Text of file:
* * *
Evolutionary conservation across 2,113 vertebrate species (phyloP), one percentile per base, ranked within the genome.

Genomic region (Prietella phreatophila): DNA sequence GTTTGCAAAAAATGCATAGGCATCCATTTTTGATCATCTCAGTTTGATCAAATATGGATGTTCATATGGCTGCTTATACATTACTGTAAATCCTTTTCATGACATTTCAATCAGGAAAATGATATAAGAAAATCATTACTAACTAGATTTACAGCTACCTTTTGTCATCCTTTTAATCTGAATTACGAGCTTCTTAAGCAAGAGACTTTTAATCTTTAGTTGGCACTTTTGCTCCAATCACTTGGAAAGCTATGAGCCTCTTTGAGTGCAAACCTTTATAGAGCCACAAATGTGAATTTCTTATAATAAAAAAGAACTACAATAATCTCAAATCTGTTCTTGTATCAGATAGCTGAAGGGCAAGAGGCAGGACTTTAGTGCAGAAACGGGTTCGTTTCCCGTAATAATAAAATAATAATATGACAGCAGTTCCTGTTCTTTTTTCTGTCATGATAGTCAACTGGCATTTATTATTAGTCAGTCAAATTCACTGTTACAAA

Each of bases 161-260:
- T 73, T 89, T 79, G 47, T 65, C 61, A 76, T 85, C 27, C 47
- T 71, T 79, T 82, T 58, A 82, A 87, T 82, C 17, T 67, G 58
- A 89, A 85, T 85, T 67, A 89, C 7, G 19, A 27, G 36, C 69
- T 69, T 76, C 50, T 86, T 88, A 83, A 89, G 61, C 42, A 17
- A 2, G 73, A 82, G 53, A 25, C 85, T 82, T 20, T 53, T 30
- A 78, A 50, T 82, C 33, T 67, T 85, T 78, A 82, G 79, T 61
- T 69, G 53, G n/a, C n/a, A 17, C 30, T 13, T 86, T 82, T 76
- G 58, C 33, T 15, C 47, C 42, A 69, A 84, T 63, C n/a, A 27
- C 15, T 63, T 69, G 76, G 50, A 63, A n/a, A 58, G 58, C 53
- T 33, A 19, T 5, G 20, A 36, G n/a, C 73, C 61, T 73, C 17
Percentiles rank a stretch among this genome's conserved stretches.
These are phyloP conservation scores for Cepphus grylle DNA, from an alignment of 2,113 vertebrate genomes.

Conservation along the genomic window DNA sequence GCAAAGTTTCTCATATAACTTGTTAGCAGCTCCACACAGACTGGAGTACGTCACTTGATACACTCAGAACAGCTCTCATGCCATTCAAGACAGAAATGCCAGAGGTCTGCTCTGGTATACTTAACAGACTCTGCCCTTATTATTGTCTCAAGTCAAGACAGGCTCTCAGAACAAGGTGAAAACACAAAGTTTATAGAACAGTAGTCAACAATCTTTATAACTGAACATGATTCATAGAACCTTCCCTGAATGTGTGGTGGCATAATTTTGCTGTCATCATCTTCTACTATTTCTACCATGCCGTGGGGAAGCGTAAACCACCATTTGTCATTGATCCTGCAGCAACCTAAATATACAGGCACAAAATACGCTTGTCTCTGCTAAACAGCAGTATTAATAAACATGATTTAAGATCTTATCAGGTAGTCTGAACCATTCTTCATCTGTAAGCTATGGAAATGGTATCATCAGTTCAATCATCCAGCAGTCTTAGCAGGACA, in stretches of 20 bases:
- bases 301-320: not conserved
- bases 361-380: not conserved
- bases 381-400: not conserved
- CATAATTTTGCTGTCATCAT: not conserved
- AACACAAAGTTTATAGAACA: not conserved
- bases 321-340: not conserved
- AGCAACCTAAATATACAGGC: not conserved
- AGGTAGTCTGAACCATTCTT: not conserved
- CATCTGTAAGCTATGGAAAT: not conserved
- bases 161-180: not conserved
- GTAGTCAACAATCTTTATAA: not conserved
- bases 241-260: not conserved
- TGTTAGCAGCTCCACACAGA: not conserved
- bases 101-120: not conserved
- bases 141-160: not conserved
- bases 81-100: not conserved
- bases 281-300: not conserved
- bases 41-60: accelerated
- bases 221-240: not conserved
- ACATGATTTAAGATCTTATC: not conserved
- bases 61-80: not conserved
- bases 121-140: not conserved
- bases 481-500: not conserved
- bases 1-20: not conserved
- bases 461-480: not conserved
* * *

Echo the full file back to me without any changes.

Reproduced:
Evolutionary conservation across 2,113 vertebrate species (phyloP), one percentile per base, ranked within the genome.

Genomic region (Prietella phreatophila): DNA sequence GTTTGCAAAAAATGCATAGGCATCCATTTTTGATCATCTCAGTTTGATCAAATATGGATGTTCATATGGCTGCTTATACATTACTGTAAATCCTTTTCATGACATTTCAATCAGGAAAATGATATAAGAAAATCATTACTAACTAGATTTACAGCTACCTTTTGTCATCCTTTTAATCTGAATTACGAGCTTCTTAAGCAAGAGACTTTTAATCTTTAGTTGGCACTTTTGCTCCAATCACTTGGAAAGCTATGAGCCTCTTTGAGTGCAAACCTTTATAGAGCCACAAATGTGAATTTCTTATAATAAAAAAGAACTACAATAATCTCAAATCTGTTCTTGTATCAGATAGCTGAAGGGCAAGAGGCAGGACTTTAGTGCAGAAACGGGTTCGTTTCCCGTAATAATAAAATAATAATATGACAGCAGTTCCTGTTCTTTTTTCTGTCATGATAGTCAACTGGCATTTATTATTAGTCAGTCAAATTCACTGTTACAAA

Each of bases 161-260:
- T 73, T 89, T 79, G 47, T 65, C 61, A 76, T 85, C 27, C 47
- T 71, T 79, T 82, T 58, A 82, A 87, T 82, C 17, T 67, G 58
- A 89, A 85, T 85, T 67, A 89, C 7, G 19, A 27, G 36, C 69
- T 69, T 76, C 50, T 86, T 88, A 83, A 89, G 61, C 42, A 17
- A 2, G 73, A 82, G 53, A 25, C 85, T 82, T 20, T 53, T 30
- A 78, A 50, T 82, C 33, T 67, T 85, T 78, A 82, G 79, T 61
- T 69, G 53, G n/a, C n/a, A 17, C 30, T 13, T 86, T 82, T 76
- G 58, C 33, T 15, C 47, C 42, A 69, A 84, T 63, C n/a, A 27
- C 15, T 63, T 69, G 76, G 50, A 63, A n/a, A 58, G 58, C 53
- T 33, A 19, T 5, G 20, A 36, G n/a, C 73, C 61, T 73, C 17
Percentiles rank a stretch among this genome's conserved stretches.
These are phyloP conservation scores for Cepphus grylle DNA, from an alignment of 2,113 vertebrate genomes.

Conservation along the genomic window DNA sequence GCAAAGTTTCTCATATAACTTGTTAGCAGCTCCACACAGACTGGAGTACGTCACTTGATACACTCAGAACAGCTCTCATGCCATTCAAGACAGAAATGCCAGAGGTCTGCTCTGGTATACTTAACAGACTCTGCCCTTATTATTGTCTCAAGTCAAGACAGGCTCTCAGAACAAGGTGAAAACACAAAGTTTATAGAACAGTAGTCAACAATCTTTATAACTGAACATGATTCATAGAACCTTCCCTGAATGTGTGGTGGCATAATTTTGCTGTCATCATCTTCTACTATTTCTACCATGCCGTGGGGAAGCGTAAACCACCATTTGTCATTGATCCTGCAGCAACCTAAATATACAGGCACAAAATACGCTTGTCTCTGCTAAACAGCAGTATTAATAAACATGATTTAAGATCTTATCAGGTAGTCTGAACCATTCTTCATCTGTAAGCTATGGAAATGGTATCATCAGTTCAATCATCCAGCAGTCTTAGCAGGACA, in stretches of 20 bases:
- bases 301-320: not conserved
- bases 361-380: not conserved
- bases 381-400: not conserved
- CATAATTTTGCTGTCATCAT: not conserved
- AACACAAAGTTTATAGAACA: not conserved
- bases 321-340: not conserved
- AGCAACCTAAATATACAGGC: not conserved
- AGGTAGTCTGAACCATTCTT: not conserved
- CATCTGTAAGCTATGGAAAT: not conserved
- bases 161-180: not conserved
- GTAGTCAACAATCTTTATAA: not conserved
- bases 241-260: not conserved
- TGTTAGCAGCTCCACACAGA: not conserved
- bases 101-120: not conserved
- bases 141-160: not conserved
- bases 81-100: not conserved
- bases 281-300: not conserved
- bases 41-60: accelerated
- bases 221-240: not conserved
- ACATGATTTAAGATCTTATC: not conserved
- bases 61-80: not conserved
- bases 121-140: not conserved
- bases 481-500: not conserved
- bases 1-20: not conserved
- bases 461-480: not conserved